2.3.2 Multimodality image registration

The 15O-water and 18F-FDDNP PET data were integrated over 0–10-min and 0–6-min post-injection, respectively, so as to enhance detection of distribution boundaries and cortical regions and to provide sufficient counts for accurate co-registration with MR image. To derive spatial mappings between structural (MR) and functional (PET) imaging data, the integrated 15O-water and 18F-FDDNP PET image data were separately co-registered to MR images using a 6-parameter rigid-body transformation and maximization of mutual information [34].

2.3.3 Symmetric diffeomorphic normalization

SyN uses diffeomorphisms as the transformation model to transform an image S (“source” image) to an image T (“target” or “template” image), both defined on an image domain Ω. A diffeomorphism \( \phi \) of domain Ω is a one-to-one, differentiable, and invertible map with a differentiable inverse [35]. Define a spatial coordinate, x, a time variable, \( t \in [ 0 , { 1}], \) a diffeomorphic space with homogeneous boundary conditions, Ψ, and a smooth velocity field at time t, v(x,t) on Ω, which is a square-integrable vector field, a family of diffeomorphic maps \( \phi ({\mathbf{x}},t) \in \Uppsi \) along a geodesic connecting S and T can be constructed by integrating the time-dependent velocity fields governed by the following ordinary differential equation [35]:

$$ \frac{{{\text{d}}\phi ({\mathbf{x}},t)}}{{{\text{d}}t}} = {\mathbf{v}}\left( {\phi ({\mathbf{x}},t),t} \right) $$

with \( \phi \left( {{\mathbf{x}},0} \right) = {\mathbf{x}} \) such that for a small change in t there is a small change in the diffeomorphism and for each t there is a unique diffeomorphism. The distance metric for the geodesic between \( \phi \left( {{\mathbf{x}},0} \right) \) and \( \phi \left( {{\mathbf{x}},1} \right),\; D_{\Uppsi } \left( {\phi \left( {{\mathbf{x}},0} \right),\phi \left( {{\mathbf{x}},1} \right)} \right),\) is defined by taking the infimum over all such paths in the diffeomorphic space [17]:

$$ D_{\Uppsi } \left( {\phi \left( {{\mathbf{x}},0} \right),\phi \left( {{\mathbf{x}},1} \right)} \right) = \mathop {\inf }\limits_{\phi } \int_{0}^{1} {\left\| {{\mathbf{v}}\left( {{\mathbf{x}},t} \right)} \right\|_{L} dt} $$

in which the functional norm \( \left\| \cdot \right\|_{L} \) regularizes the velocity field via a linear differential operator L in the form of \( L = a\nabla^{2} + b{\mathbf{I}}, \) where a and b are constants, and I represents the identity. The geodesic distance between \( \phi \left( {{\mathbf{x}},0} \right) \) and \( \phi \left( {{\mathbf{x}},1} \right) \) is symmetric, i.e., \( D_{\Uppsi } \left( {\phi \left( {{\mathbf{x}},0} \right),\phi \left( {{\mathbf{x}},1} \right)} \right) = D_{\Uppsi } \left( {\phi \left( {{\mathbf{x}},1} \right),\phi \left( {{\mathbf{x}},0} \right)} \right). \) The diffeomorphisms also allow \( \phi \) to be decomposed into two transformation mappings \( \phi_{1} \left( {{\mathbf{x}},t} \right) \) and \( \phi_{2} \left( {{\mathbf{x}},t} \right) \) traversing in opposite direction in time. Those transformations are composed in such a way that S and T contribute equally to the geodesic, and thereby symmetrizing the warping between S and T so that the same deformation is computed, regardless of the chosen similarity metric and the directionality of image warping [21, 22].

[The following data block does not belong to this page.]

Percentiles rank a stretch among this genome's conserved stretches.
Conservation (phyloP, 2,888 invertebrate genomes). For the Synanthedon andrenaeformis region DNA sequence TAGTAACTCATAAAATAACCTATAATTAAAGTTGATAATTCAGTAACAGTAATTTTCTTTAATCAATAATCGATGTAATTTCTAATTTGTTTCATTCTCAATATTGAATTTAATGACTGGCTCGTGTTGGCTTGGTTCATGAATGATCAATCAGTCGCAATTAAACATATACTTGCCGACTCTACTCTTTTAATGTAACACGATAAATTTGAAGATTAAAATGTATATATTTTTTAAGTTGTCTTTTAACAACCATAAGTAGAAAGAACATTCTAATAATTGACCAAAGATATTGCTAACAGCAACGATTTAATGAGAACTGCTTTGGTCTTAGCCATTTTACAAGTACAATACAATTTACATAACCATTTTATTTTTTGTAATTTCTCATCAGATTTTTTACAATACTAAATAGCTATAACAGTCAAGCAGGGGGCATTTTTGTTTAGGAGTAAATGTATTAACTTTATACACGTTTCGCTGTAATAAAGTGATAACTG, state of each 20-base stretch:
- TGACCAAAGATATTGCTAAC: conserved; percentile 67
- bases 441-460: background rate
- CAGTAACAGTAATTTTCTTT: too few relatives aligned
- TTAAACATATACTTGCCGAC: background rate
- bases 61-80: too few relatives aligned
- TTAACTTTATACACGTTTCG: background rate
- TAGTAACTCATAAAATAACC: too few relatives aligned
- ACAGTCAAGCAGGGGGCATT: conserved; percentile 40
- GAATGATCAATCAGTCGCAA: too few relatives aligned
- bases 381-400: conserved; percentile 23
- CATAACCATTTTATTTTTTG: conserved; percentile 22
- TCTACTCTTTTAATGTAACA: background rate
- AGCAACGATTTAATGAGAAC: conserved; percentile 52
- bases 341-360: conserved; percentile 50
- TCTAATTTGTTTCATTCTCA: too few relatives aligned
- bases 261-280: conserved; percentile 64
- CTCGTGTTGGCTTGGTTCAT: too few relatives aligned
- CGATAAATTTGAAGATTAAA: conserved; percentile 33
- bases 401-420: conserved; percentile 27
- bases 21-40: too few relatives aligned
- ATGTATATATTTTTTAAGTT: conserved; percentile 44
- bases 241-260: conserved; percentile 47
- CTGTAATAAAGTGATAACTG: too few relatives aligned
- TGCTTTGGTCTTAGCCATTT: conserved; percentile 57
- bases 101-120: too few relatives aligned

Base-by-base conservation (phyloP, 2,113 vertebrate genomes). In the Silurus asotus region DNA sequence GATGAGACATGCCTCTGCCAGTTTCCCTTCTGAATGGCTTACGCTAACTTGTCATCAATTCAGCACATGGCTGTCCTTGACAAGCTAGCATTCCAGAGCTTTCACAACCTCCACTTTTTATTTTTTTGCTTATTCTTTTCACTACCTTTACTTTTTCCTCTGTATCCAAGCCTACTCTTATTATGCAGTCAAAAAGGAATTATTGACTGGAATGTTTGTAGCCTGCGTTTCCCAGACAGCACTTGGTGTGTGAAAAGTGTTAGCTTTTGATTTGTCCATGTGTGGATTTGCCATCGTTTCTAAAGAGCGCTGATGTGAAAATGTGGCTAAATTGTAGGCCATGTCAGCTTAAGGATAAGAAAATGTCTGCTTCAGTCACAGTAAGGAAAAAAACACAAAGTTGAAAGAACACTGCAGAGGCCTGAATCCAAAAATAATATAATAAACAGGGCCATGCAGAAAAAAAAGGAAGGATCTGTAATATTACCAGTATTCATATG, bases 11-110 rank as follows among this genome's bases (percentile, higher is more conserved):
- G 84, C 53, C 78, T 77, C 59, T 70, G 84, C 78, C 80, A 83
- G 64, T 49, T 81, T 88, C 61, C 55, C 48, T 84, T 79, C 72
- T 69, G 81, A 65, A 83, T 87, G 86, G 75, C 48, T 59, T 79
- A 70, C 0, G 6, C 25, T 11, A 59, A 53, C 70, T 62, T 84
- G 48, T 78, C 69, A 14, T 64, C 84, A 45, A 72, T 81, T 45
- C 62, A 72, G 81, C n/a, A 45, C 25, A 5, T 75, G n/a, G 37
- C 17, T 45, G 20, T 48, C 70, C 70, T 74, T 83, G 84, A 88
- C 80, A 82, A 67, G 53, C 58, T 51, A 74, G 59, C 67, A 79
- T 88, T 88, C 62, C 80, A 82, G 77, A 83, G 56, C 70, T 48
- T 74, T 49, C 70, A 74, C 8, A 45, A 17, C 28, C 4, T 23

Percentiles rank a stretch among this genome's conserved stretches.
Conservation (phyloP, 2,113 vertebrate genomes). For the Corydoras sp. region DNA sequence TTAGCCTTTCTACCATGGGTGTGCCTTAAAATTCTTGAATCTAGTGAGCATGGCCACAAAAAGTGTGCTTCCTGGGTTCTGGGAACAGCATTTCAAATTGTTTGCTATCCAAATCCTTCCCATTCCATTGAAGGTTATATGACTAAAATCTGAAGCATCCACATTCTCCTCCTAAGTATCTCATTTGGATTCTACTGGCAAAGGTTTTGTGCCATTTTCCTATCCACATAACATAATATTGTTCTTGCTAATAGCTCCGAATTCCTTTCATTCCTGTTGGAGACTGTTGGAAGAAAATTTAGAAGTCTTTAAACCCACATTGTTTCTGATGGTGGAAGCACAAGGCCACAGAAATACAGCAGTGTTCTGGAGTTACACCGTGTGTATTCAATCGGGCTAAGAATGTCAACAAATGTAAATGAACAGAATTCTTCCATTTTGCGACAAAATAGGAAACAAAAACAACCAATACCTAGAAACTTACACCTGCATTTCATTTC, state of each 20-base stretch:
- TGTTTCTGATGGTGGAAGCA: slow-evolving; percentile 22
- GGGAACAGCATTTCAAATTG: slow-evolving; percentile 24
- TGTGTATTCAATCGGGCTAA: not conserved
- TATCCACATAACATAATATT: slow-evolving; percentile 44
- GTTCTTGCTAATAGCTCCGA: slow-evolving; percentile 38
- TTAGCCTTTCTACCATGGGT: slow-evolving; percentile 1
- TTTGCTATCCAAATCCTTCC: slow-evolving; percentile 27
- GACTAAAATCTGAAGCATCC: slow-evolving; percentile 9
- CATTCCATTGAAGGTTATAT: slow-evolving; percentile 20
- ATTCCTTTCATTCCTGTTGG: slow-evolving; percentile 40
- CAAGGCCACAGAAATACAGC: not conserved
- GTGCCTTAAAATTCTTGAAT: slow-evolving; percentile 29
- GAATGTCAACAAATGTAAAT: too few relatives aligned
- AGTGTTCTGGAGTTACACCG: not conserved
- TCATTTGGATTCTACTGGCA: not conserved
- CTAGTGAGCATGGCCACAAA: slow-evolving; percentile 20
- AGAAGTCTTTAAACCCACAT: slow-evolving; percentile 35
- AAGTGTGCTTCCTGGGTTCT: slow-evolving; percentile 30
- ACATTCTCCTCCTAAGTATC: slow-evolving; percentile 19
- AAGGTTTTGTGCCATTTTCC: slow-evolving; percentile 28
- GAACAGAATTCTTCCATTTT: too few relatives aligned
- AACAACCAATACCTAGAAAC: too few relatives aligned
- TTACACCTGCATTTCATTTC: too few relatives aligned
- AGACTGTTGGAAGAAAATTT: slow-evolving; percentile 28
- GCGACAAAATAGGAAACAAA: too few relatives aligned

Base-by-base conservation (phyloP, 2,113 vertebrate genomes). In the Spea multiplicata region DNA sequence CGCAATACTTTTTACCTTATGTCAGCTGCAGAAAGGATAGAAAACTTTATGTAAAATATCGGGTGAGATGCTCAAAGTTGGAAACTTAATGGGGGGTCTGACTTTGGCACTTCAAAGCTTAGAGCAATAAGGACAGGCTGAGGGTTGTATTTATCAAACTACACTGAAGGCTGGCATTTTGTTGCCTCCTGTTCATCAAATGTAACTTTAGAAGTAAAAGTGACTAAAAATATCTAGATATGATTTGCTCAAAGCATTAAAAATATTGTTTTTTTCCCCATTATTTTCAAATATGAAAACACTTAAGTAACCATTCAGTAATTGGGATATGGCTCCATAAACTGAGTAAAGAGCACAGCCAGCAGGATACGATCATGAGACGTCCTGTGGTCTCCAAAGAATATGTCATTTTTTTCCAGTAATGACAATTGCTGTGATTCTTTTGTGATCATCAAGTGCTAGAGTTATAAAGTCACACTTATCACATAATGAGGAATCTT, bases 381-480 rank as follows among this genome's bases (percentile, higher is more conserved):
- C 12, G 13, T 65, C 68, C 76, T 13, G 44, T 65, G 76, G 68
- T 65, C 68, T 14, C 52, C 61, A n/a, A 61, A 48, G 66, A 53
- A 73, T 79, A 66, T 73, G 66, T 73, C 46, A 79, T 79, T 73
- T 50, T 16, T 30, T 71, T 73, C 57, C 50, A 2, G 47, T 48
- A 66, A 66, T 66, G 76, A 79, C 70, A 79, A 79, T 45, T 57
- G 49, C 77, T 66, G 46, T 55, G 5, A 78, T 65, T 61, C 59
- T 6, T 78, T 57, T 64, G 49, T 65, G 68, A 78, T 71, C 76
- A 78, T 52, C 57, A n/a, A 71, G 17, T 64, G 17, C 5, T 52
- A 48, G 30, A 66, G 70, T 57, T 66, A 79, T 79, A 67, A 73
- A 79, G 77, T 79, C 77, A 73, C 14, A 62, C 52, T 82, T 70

Assume that x and z are spatial coordinates that represent the same position of some anatomic structure in images S and T, respectively, we have, for all \( t \in [ 0 , { 1}],\;\phi_{1} \left( {{\mathbf{x}},1} \right) = \phi_{2}^{ - 1} \left( {\phi_{1} \left( {{\mathbf{x}},t} \right),1 - t} \right) = {\mathbf{z}} \) and \( \phi_{2} \left( {{\mathbf{z}},1 - t} \right) = \phi_{2} \left( {\phi_{1} \left( {{\mathbf{x}},1} \right),1 - t} \right) = \phi_{1} \left( {{\mathbf{x}},t} \right) \) for intermediate points along the geodesic parametrized with respect to both endpoints. Define \( S^{\ast} = S\left( {\phi_{1} \left( {{\mathbf{x}},\bar{t}} \right)} \right), \) \( T^{\ast} = T\left( {\phi_{2} \left( {{\mathbf{x}},\bar{t}} \right)} \right), \) and their local mean-subtracted images as \( \bar{S}\left( {\mathbf{x}} \right) = S^{\ast} \left( {\mathbf{x}} \right) - \mu_{{S^{\ast} }} \left( {\mathbf{x}} \right) \), \( \bar{T}\left( {\mathbf{x}} \right) = T^{\ast} \left( {\mathbf{x}} \right) - \mu_{{T^{\ast} }} \left( {\mathbf{x}} \right), \) where \( \mu_{{S^{\ast} }} \) and \( \mu_{{T^{\ast} }} \) are computed over a local n d window (i.e., a radius of n voxels and d is the image dimension) centered at each voxel position x, the following variational energy function generalized from inexact image matching [15, 17, 18] can be derived for optimization in diffeomorphic SyN [22]: